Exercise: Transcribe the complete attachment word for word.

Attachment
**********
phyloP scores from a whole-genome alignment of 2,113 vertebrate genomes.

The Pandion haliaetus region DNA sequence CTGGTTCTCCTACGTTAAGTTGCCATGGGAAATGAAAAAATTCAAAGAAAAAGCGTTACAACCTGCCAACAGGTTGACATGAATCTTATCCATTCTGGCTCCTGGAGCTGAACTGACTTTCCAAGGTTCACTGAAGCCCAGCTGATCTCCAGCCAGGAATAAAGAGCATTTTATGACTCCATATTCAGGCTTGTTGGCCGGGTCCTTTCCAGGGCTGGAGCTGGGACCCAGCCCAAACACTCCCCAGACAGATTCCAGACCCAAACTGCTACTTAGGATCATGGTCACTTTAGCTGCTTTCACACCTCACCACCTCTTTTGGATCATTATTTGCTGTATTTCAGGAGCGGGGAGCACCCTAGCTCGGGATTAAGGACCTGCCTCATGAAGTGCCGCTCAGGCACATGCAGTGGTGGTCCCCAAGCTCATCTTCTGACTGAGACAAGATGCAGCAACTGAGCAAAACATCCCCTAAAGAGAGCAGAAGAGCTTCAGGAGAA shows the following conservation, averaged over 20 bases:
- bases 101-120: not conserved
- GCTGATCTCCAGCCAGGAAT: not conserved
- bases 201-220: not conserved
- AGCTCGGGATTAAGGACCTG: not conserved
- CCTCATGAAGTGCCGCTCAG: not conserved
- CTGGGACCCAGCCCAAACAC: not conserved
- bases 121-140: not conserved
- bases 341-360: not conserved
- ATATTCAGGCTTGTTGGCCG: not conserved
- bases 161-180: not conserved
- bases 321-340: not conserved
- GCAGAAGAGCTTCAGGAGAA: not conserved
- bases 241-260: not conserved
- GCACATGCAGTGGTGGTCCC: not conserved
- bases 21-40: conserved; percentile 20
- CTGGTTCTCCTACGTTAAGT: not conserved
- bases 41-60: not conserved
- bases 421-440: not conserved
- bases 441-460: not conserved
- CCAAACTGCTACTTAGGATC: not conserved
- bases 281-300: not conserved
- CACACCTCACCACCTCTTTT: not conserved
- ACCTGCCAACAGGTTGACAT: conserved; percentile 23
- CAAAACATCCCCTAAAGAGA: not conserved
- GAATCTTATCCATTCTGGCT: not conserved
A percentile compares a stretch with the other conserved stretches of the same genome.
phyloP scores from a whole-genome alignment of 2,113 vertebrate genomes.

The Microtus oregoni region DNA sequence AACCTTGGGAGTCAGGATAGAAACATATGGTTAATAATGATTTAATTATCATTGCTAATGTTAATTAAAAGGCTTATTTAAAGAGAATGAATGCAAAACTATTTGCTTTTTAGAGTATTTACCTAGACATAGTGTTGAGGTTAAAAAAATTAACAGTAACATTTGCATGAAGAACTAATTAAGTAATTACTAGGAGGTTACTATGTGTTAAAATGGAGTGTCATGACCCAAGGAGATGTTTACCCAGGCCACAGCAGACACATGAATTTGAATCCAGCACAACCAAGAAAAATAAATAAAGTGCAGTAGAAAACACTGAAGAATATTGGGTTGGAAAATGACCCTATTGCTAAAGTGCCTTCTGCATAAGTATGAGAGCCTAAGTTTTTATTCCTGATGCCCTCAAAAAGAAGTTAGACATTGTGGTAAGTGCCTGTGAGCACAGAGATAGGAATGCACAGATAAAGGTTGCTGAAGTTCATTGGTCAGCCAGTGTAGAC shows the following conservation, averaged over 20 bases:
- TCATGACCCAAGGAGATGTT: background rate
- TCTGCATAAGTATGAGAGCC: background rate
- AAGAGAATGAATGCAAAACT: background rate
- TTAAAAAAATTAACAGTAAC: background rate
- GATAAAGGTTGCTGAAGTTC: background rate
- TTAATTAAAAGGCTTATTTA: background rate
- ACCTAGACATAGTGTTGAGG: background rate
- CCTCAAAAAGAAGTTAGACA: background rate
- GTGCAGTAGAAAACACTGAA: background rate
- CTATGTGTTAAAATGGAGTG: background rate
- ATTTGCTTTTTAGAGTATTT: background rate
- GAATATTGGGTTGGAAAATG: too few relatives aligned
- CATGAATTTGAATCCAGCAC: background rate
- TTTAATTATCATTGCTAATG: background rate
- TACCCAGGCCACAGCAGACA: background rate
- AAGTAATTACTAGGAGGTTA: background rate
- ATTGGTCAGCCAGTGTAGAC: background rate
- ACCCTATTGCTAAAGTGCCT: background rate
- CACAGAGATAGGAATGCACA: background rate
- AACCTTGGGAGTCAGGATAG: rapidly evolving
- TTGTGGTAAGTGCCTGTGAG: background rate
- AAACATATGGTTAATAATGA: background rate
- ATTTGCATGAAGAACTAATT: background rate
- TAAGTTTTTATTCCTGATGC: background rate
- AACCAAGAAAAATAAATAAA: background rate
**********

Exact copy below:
phyloP scores from a whole-genome alignment of 2,113 vertebrate genomes.

The Pandion haliaetus region DNA sequence CTGGTTCTCCTACGTTAAGTTGCCATGGGAAATGAAAAAATTCAAAGAAAAAGCGTTACAACCTGCCAACAGGTTGACATGAATCTTATCCATTCTGGCTCCTGGAGCTGAACTGACTTTCCAAGGTTCACTGAAGCCCAGCTGATCTCCAGCCAGGAATAAAGAGCATTTTATGACTCCATATTCAGGCTTGTTGGCCGGGTCCTTTCCAGGGCTGGAGCTGGGACCCAGCCCAAACACTCCCCAGACAGATTCCAGACCCAAACTGCTACTTAGGATCATGGTCACTTTAGCTGCTTTCACACCTCACCACCTCTTTTGGATCATTATTTGCTGTATTTCAGGAGCGGGGAGCACCCTAGCTCGGGATTAAGGACCTGCCTCATGAAGTGCCGCTCAGGCACATGCAGTGGTGGTCCCCAAGCTCATCTTCTGACTGAGACAAGATGCAGCAACTGAGCAAAACATCCCCTAAAGAGAGCAGAAGAGCTTCAGGAGAA shows the following conservation, averaged over 20 bases:
- bases 101-120: not conserved
- GCTGATCTCCAGCCAGGAAT: not conserved
- bases 201-220: not conserved
- AGCTCGGGATTAAGGACCTG: not conserved
- CCTCATGAAGTGCCGCTCAG: not conserved
- CTGGGACCCAGCCCAAACAC: not conserved
- bases 121-140: not conserved
- bases 341-360: not conserved
- ATATTCAGGCTTGTTGGCCG: not conserved
- bases 161-180: not conserved
- bases 321-340: not conserved
- GCAGAAGAGCTTCAGGAGAA: not conserved
- bases 241-260: not conserved
- GCACATGCAGTGGTGGTCCC: not conserved
- bases 21-40: conserved; percentile 20
- CTGGTTCTCCTACGTTAAGT: not conserved
- bases 41-60: not conserved
- bases 421-440: not conserved
- bases 441-460: not conserved
- CCAAACTGCTACTTAGGATC: not conserved
- bases 281-300: not conserved
- CACACCTCACCACCTCTTTT: not conserved
- ACCTGCCAACAGGTTGACAT: conserved; percentile 23
- CAAAACATCCCCTAAAGAGA: not conserved
- GAATCTTATCCATTCTGGCT: not conserved
A percentile compares a stretch with the other conserved stretches of the same genome.
phyloP scores from a whole-genome alignment of 2,113 vertebrate genomes.

The Microtus oregoni region DNA sequence AACCTTGGGAGTCAGGATAGAAACATATGGTTAATAATGATTTAATTATCATTGCTAATGTTAATTAAAAGGCTTATTTAAAGAGAATGAATGCAAAACTATTTGCTTTTTAGAGTATTTACCTAGACATAGTGTTGAGGTTAAAAAAATTAACAGTAACATTTGCATGAAGAACTAATTAAGTAATTACTAGGAGGTTACTATGTGTTAAAATGGAGTGTCATGACCCAAGGAGATGTTTACCCAGGCCACAGCAGACACATGAATTTGAATCCAGCACAACCAAGAAAAATAAATAAAGTGCAGTAGAAAACACTGAAGAATATTGGGTTGGAAAATGACCCTATTGCTAAAGTGCCTTCTGCATAAGTATGAGAGCCTAAGTTTTTATTCCTGATGCCCTCAAAAAGAAGTTAGACATTGTGGTAAGTGCCTGTGAGCACAGAGATAGGAATGCACAGATAAAGGTTGCTGAAGTTCATTGGTCAGCCAGTGTAGAC shows the following conservation, averaged over 20 bases:
- TCATGACCCAAGGAGATGTT: background rate
- TCTGCATAAGTATGAGAGCC: background rate
- AAGAGAATGAATGCAAAACT: background rate
- TTAAAAAAATTAACAGTAAC: background rate
- GATAAAGGTTGCTGAAGTTC: background rate
- TTAATTAAAAGGCTTATTTA: background rate
- ACCTAGACATAGTGTTGAGG: background rate
- CCTCAAAAAGAAGTTAGACA: background rate
- GTGCAGTAGAAAACACTGAA: background rate
- CTATGTGTTAAAATGGAGTG: background rate
- ATTTGCTTTTTAGAGTATTT: background rate
- GAATATTGGGTTGGAAAATG: too few relatives aligned
- CATGAATTTGAATCCAGCAC: background rate
- TTTAATTATCATTGCTAATG: background rate
- TACCCAGGCCACAGCAGACA: background rate
- AAGTAATTACTAGGAGGTTA: background rate
- ATTGGTCAGCCAGTGTAGAC: background rate
- ACCCTATTGCTAAAGTGCCT: background rate
- CACAGAGATAGGAATGCACA: background rate
- AACCTTGGGAGTCAGGATAG: rapidly evolving
- TTGTGGTAAGTGCCTGTGAG: background rate
- AAACATATGGTTAATAATGA: background rate
- ATTTGCATGAAGAACTAATT: background rate
- TAAGTTTTTATTCCTGATGC: background rate
- AACCAAGAAAAATAAATAAA: background rate